2) THE SWEET HEREAFTER (1997)
Yeah, OK, this is a genuine arthouse number, but since my taste in movies is far more populist than my musical tastes, I make no apologies. One hell of a depressing film, with the plot revolving around a bus crash in a small town which wipes out most of the town's children, you’ve probably seen it and requires little explanation from me. Again, I saw this in the cinemas when it first came out and have revisited it down at the local DVD outlet many times since. It holds up well, despite the Tragically Hip soundtrack. Please tell me they’re not still huge in Canada…
3) ELECTION (1999)
One of the best American films of the last decade, apparently this was a classic case of a critics’ fave which the audience stayed away from in droves. Kind of similar, yet vastly superior, to the thoroughly over-rated mess that was American Beauty, I'm trying right now to think of a better American high school movie, yet can't.
4) BAD DAY AT BLACK ROCK (1955)
Have I written about this before? I’m not sure. I saw this as a midday movie whilst I was on school holidays when I was 14. For some reason it clicked and I kept it stored in the back of my brain. I didn’t revisit it again until last year when I finally found a crusty old copy for rent at the Video Ezy store in Brunswick. Starring Spencer Tracy as a one-armed WW2 veteran who goes back to Black Rock, a small Midwestern desert town, to visit an old Japanese-American friend and soon finds himself bullied by the local toughs when enquiring about said friend (I won’t give it away), this was a pretty brave film (given the liberal theme) to make in the just-post-McCarthy period, and an excellent movie in its own right.
5) THE THING (1982)
The John Carpenter version, and easily one of the best horror films of the ‘80s. Again, I saw this in the cinemas when it came out, on a double bill with Poltergeist. The Thing was up first and made me into such a nervous wreck (gimme a break, I was only 10) that Poltergeist, which followed, was like a romantic comedy in comparison. Well, actually, having seen Poltergeist in subsequent years, it’s a lame film in any context, but The Thing surely isn’t. Eye-popping effects, ham-fisted performances and one of the most awesomely paranoid, claustrophobic atmospheres ever caught on film, it’s a sign of a great horror movie that one can still get tense watching it for the 100th time. Purists claim this version contains none of the mystery and intensity of the 1951 original, instead coating the film in a sea of unnecessary gore. Such purists and fuddy-duddies need their goddamn heads read. I’ve seen the 1951 version and, whilst it might have been a scarefest by 1950s standards, it’s lame and tame enough to send one into a coma in this day and age.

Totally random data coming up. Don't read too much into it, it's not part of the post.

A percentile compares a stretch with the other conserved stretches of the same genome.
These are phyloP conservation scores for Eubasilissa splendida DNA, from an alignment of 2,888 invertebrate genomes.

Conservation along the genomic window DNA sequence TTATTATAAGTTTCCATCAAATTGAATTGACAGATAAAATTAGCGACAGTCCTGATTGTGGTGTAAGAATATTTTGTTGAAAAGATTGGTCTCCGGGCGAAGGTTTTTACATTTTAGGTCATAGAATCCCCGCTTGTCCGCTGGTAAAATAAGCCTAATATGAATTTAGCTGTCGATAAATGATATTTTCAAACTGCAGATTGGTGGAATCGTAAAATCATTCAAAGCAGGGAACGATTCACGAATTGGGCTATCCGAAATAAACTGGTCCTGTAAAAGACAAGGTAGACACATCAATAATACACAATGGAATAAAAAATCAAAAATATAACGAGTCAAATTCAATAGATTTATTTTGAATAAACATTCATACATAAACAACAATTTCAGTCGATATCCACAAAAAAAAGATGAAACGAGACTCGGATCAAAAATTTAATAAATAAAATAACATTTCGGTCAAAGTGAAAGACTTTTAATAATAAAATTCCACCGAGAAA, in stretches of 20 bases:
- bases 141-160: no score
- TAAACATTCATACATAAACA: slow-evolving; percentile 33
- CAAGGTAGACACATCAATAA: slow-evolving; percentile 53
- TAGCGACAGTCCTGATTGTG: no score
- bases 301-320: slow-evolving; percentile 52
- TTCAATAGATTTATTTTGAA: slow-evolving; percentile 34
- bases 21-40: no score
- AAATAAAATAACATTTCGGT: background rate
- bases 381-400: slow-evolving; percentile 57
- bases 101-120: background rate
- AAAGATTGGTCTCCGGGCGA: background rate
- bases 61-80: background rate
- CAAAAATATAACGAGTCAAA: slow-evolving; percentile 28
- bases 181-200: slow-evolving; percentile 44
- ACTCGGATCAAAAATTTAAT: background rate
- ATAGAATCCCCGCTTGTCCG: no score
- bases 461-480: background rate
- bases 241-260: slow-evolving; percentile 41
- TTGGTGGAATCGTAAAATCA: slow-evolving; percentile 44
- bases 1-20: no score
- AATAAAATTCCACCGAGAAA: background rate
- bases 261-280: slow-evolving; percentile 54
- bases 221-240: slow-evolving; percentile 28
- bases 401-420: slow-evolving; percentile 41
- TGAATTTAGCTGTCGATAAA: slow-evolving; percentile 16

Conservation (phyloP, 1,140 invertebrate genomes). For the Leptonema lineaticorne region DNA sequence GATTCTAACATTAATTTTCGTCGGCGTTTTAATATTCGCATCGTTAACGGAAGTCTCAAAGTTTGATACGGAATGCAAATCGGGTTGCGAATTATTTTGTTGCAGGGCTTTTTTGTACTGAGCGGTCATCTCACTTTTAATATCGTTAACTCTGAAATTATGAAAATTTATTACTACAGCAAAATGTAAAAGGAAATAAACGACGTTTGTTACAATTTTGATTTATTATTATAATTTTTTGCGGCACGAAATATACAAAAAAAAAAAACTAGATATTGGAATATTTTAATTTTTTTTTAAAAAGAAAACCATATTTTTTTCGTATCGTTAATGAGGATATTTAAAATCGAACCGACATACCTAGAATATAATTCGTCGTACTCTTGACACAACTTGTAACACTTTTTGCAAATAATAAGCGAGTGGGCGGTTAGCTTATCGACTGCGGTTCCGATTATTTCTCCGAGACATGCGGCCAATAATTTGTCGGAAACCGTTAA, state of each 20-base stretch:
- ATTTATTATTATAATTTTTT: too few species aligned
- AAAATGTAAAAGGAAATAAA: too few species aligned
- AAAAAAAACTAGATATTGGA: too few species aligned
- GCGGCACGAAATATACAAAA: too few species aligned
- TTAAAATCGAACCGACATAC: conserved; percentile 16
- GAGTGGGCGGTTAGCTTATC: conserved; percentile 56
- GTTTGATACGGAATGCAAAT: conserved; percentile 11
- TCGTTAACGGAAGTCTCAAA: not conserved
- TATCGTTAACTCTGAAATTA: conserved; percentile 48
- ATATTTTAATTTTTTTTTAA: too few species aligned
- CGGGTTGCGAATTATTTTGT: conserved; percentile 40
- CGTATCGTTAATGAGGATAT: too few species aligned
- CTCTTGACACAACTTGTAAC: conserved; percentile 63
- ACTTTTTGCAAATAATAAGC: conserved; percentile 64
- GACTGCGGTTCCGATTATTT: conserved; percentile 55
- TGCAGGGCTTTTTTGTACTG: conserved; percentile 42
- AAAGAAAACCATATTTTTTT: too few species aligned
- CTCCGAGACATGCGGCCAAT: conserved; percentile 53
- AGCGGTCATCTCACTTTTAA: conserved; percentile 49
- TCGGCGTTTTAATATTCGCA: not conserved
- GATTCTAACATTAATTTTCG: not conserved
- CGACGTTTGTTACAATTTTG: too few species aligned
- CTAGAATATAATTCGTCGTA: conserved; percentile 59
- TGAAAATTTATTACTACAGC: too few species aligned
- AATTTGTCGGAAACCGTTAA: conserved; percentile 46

FIVE FILMS WHICH BLOW, NO MATTER WHAT MY FRIENDS SAY:
Punch Drunk Love
A LAST HIGH FIVE, AND LET’S FILL SOME SPACE…
1) DOG FACED HERMANS – Hum of Life LP
2) SYL JOHNSON – Is It Because I’m Black? LP (excellent early ‘70s soul; thanks to Neil & Oren for alerting me to this)
3) SUN RA – The Night of the Purple Moon LP (out on semi-legit LP, it’s a killer)
4) VIBRACATHEDRAL ORCHESTRA – a whole bunch of live CD-Rs I only just rediscovered down the back of a shelf whilst cleaning up.
5) WHAT IS MUSIC? Festival line-up for 2005. It’ll be nice to come back to Melbourne at the start of March, only to be greeted with a week-long bill containing the Residents, SunnO))), Growing, Pan Sonic, Gang Gang Dance, Dead C., Richard Bishop, Black Dice and possibly even the Boredoms. Yeah, I can handle that.